Now as far as what poundage to hunt with, yes a few more FPS can and will hurt you. My general rule is take a chair outside, sit down sideways to your target. Lift your feet off the ground holding your legs straight. Now draw the bow. If you have to raise it above your shoulder, you are pulling too much. If you cant let it down without it jerking you are drawing too much. Sit in a stand in 35-40 degree weather for 2-3 hours before you have to be quiet as a mouse getting and drawing your bow and 5 pounds makes a hell of a difference. I had a buddy a couple of years go that was all about speed. Well I took him out to a 3d range and after a good 20 minute or so warm up, we started walking the course. He has his bow jacked up to 70, I think I was running maybe around 62. After 15 targets he could barely hold the bow at full draw, after 5 more he could even pull it. I was still not straining. He dropped his bow back down that afternoon.

Archery is not about speed it is about control. Most archery shots are inside of 30 yards (at least from treestands for white tail). There is only a split second difference between 270 and 320 FPS not enough that it is going to make a difference at that range.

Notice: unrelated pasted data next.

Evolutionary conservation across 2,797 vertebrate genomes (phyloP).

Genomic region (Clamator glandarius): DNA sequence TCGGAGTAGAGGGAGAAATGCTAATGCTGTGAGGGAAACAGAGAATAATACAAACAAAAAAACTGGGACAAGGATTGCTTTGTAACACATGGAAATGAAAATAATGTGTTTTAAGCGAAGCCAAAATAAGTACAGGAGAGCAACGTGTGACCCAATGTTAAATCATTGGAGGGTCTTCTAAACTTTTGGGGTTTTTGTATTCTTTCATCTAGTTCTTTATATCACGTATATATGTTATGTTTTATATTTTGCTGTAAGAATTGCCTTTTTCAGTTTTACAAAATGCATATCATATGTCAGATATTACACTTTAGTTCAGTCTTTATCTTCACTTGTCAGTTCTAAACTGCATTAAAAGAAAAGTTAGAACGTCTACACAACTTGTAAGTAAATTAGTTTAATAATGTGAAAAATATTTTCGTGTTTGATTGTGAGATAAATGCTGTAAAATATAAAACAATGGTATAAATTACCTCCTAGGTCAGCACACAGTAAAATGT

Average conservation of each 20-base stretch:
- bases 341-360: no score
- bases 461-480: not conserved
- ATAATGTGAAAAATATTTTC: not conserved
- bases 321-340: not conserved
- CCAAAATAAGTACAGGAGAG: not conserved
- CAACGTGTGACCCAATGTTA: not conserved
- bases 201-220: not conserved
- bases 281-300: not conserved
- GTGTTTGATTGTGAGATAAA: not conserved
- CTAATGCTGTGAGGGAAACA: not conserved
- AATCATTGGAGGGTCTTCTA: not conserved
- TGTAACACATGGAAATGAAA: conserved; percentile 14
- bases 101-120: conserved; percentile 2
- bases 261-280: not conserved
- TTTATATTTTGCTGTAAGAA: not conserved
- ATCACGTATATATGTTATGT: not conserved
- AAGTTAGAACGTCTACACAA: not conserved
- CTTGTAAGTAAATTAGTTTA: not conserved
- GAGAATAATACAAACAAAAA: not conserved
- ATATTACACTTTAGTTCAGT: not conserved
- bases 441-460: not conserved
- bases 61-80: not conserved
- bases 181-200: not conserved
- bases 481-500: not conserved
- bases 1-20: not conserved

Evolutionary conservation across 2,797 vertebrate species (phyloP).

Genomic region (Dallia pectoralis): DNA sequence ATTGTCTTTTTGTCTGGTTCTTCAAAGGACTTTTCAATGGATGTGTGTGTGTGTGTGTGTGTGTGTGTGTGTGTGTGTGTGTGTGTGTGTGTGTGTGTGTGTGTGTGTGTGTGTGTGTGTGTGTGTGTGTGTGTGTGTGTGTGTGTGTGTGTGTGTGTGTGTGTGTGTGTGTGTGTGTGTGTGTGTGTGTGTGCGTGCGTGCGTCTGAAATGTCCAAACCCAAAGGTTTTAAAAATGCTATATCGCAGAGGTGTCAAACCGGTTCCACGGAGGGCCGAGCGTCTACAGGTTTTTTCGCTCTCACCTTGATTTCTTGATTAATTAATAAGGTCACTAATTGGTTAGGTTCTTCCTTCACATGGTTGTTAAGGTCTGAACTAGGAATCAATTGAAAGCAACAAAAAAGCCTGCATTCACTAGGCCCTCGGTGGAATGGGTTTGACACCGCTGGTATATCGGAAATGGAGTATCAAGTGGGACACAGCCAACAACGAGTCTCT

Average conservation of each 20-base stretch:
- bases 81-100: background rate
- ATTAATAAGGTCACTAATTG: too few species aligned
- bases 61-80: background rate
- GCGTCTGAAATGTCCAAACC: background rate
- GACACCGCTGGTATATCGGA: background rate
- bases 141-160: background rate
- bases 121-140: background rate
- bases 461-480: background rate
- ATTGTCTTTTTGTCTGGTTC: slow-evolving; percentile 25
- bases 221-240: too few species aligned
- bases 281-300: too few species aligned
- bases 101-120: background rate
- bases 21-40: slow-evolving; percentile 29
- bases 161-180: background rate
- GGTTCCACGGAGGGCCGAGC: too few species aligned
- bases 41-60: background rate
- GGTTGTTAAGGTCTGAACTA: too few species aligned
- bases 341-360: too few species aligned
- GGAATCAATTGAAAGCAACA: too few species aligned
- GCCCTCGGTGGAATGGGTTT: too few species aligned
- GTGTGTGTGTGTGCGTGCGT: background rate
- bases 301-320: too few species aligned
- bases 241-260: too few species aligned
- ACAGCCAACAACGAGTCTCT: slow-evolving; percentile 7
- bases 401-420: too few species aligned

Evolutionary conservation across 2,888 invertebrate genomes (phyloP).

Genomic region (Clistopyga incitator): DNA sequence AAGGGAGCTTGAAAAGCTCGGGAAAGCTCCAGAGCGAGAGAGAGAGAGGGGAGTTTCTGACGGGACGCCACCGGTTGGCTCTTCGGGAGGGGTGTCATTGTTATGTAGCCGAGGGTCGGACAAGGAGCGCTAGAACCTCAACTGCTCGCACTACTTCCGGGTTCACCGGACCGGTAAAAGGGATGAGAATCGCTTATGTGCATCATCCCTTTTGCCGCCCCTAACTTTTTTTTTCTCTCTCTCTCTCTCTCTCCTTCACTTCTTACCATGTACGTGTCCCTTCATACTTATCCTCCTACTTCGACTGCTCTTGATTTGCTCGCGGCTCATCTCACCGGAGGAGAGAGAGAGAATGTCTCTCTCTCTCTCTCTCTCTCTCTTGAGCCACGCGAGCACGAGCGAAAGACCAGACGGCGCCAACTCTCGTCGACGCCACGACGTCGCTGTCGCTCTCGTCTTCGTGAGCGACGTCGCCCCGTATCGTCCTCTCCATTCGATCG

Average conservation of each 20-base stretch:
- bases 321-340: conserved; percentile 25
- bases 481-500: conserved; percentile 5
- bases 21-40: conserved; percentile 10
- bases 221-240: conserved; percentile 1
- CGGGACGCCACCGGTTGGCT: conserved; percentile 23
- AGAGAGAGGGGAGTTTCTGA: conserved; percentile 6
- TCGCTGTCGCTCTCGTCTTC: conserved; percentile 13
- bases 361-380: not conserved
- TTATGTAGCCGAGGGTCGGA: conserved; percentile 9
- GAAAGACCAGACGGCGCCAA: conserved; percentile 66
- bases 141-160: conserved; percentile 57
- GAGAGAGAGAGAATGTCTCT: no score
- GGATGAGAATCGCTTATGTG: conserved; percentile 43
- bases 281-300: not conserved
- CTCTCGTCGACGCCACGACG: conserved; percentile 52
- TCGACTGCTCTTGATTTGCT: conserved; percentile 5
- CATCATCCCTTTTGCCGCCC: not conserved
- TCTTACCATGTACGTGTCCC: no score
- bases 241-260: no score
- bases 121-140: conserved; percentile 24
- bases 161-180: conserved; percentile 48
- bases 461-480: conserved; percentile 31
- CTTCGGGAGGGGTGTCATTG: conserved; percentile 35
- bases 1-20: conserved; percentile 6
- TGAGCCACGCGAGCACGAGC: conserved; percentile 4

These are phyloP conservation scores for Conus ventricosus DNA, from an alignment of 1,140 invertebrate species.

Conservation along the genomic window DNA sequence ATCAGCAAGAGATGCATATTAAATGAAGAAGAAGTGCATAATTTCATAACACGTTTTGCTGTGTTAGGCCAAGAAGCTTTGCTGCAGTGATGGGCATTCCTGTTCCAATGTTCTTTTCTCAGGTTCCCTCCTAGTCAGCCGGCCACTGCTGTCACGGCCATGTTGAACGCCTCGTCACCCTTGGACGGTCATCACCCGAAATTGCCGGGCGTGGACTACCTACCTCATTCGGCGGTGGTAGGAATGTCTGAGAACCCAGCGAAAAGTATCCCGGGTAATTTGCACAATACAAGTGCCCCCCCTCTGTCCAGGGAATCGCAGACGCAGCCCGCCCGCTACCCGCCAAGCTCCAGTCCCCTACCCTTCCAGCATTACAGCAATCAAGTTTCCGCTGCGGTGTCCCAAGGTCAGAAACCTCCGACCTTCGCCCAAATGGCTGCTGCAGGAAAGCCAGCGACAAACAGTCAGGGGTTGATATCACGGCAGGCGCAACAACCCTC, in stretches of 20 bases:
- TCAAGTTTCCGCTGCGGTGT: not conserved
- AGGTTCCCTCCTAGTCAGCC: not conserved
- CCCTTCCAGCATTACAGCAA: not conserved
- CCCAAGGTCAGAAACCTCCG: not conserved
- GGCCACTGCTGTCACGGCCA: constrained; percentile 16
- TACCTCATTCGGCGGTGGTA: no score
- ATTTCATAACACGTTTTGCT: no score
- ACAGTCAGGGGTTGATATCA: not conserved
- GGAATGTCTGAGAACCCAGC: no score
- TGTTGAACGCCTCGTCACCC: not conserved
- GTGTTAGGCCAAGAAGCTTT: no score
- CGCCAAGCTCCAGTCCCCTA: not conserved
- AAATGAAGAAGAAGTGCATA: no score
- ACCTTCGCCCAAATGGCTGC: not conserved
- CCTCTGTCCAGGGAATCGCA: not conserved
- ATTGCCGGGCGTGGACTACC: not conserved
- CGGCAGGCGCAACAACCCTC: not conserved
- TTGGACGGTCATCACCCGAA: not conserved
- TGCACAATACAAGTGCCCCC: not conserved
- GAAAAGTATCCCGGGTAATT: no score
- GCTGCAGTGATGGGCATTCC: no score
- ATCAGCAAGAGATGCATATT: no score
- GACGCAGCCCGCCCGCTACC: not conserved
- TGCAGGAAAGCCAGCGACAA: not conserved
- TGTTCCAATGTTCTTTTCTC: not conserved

Now this is not to say that you should never crank it up. I hunt with a different poundage each year. Not because I like to move it around but it changes because of the amount of practice before the season. If I start very early likeI should, shooting right after Turkey season, maybe some 3d or other competitions during the summer my form is strong and my muscles are toned for that activity. I might end up at 70 before the season starts. If I start a month before opening day like I normally do, I tend to stay below 65.


Backed it off a couple turns. It's probably mid 69s but I don't have a bow scale to measure.


#17 OFFLINE   redbarron06

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Posted Nov. 22 2017 - 10:25 AM